Green bonds have traditionally been synonymous with tackling climate change – largely through mitigation efforts. There have been very few offerings addressing other environmental issues. However, in what seems to be a growing trend, issuers are scoping out the potential for other sectors.
The Seychelles looks set to issue the world’s first sovereign ‘blue’ bond. In a modest deal, RI understands the country will sell $15m of notes – either latest this year or early next year – to support sustainable marine management. The transaction will be part of a broader initiative known as the South West Indian Ocean Fisheries Governance and Shared Growth Programme. The IBRD and the Global Environmental Facility will provide guarantees and grant funds as part of the blue bond, to help reduce the coupon cost for the government, RI understands. $3m will be given in grants over six years, to the Seychelles Conservation and Climate Adaptation Trust, which was set up to manage the cash flow from the complex debt conversion the country closed, in partnership with US-based environmental charity Nature Conservancy. That money will finance the implementation of a new fisheries management plan and to manage newly-designated Marine Protected Areas. The remaining $12m will take the form of a revolving loan fund to support ‘blue economy’ activities. It will be managed by the Seychelles Development Bank. Australia has also been looking at its capacity to issue blue bonds to help protect the Great Barrier Reef.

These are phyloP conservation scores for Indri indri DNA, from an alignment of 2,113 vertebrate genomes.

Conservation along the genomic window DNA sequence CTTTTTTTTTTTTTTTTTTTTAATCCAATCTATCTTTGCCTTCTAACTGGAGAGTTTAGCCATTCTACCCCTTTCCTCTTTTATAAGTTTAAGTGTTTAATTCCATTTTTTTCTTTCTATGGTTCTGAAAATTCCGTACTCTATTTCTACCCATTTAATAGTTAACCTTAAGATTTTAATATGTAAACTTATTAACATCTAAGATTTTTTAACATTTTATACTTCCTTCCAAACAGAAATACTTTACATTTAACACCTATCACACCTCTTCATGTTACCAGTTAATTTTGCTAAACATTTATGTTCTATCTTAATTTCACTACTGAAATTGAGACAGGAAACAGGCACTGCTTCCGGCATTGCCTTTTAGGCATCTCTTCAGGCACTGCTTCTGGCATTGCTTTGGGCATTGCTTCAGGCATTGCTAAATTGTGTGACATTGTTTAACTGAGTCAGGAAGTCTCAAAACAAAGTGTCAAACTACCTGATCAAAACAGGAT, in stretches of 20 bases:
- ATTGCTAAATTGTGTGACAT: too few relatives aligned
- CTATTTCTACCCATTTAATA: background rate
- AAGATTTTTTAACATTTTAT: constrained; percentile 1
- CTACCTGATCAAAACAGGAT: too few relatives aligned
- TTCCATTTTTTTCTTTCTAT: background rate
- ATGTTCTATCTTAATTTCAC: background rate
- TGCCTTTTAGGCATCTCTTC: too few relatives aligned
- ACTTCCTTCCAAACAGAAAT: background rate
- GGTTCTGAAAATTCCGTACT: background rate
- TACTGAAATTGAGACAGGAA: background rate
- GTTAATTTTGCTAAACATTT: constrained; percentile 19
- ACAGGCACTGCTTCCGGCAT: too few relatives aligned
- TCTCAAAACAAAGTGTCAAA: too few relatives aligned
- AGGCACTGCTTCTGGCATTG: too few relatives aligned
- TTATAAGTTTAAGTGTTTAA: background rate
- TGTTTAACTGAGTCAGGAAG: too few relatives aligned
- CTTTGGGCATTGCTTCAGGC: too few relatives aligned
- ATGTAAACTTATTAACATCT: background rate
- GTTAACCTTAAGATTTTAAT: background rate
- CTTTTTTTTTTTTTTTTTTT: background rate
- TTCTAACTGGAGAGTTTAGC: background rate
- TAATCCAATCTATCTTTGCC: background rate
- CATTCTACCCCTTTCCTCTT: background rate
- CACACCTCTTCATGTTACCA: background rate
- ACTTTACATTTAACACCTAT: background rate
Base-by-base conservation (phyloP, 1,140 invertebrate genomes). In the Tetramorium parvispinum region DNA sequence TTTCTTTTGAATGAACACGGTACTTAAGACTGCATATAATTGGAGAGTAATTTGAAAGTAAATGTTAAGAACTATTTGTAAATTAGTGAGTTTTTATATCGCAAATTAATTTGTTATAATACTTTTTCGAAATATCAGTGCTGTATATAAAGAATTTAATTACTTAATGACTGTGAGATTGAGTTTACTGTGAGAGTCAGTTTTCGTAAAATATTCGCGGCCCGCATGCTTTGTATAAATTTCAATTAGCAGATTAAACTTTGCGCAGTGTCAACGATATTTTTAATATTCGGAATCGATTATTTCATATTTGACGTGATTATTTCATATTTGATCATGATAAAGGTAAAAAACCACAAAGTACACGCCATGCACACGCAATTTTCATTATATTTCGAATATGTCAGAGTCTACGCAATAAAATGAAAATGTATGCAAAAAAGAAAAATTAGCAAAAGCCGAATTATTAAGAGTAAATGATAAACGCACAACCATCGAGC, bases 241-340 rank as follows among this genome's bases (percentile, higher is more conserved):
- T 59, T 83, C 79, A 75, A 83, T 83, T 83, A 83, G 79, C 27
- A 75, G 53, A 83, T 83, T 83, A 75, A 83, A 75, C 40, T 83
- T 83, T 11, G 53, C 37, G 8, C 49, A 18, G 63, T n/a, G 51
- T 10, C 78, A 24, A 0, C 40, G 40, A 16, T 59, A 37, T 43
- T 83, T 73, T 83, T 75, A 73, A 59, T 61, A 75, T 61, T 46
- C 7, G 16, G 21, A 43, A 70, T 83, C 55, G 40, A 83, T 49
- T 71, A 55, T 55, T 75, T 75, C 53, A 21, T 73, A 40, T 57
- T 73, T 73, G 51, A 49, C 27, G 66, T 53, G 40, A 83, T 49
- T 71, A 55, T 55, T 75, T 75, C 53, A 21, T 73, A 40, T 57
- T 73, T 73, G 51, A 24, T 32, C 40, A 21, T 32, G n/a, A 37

The Environmental Defence fund has said it is developing the first ever bond for wetland restoration, which it is calling a Wetlands Restoration and Resilience Pay-for-Success Environmental Impact Bond. Though not a bond in its true sense (returns will be based on outcomes rather than a coupon, for example), the issuer will explore the financial benefits of protecting wetland, which could make it easier to present a business case for capital markets transactions in the sector in future.
Barclays’ plans for its debut green bond have been welcomed by investors hungry for UK issuance. A long list of banks have already tapped the market, including Morgan Stanley, Bank of America Merrill Lynch, SEB, Credit Agricole, BNP Paribas, HSBC, ICBC, Bank of China and National Australia Bank, but none in sterling. Terms of Barclays’ potential deal (it has just wrapped up a non-deal roadshow) have not been announced yet, but RI understands it is expected to be a sterling issue. One well-established green bond investor said Barclays’ efforts would be welcomed because UK offerings were so thin on the ground. Unilever, Transport for London, KfW, SSE, Anglia Water and EIB make up the lion’s share of sterling notes in the green bond market currently. According to data from the Climate Bonds Initiative, the UK doesn’t even come within the top 15 issuing nations, despite the country being the world’s fifth largest economy, and London having such a dominant role in the wider capital markets.
Proceeds from the potential deal would be used to finance and refinance mortgages on energy efficient homes. Barclays says that, as a major player in the UK mortgage market, the green bond is part of a “broader commitment in managing the environmental risks associated with lending”. The methodology means it will target properties with low carbon intensity, based on the UK’s Energy Performance Certificate programme.
“While home improvements are encouraged to improve energy efficiency, Barclays to date has not found a robust data methodology that captures this improvement,” its framework says, adding that it may in future include energy efficiency improvements in its eligibility criteria. Carbon Trust has helped to develop the methodology and will verify any bonds using the Climate Bonds Initiative certification programme.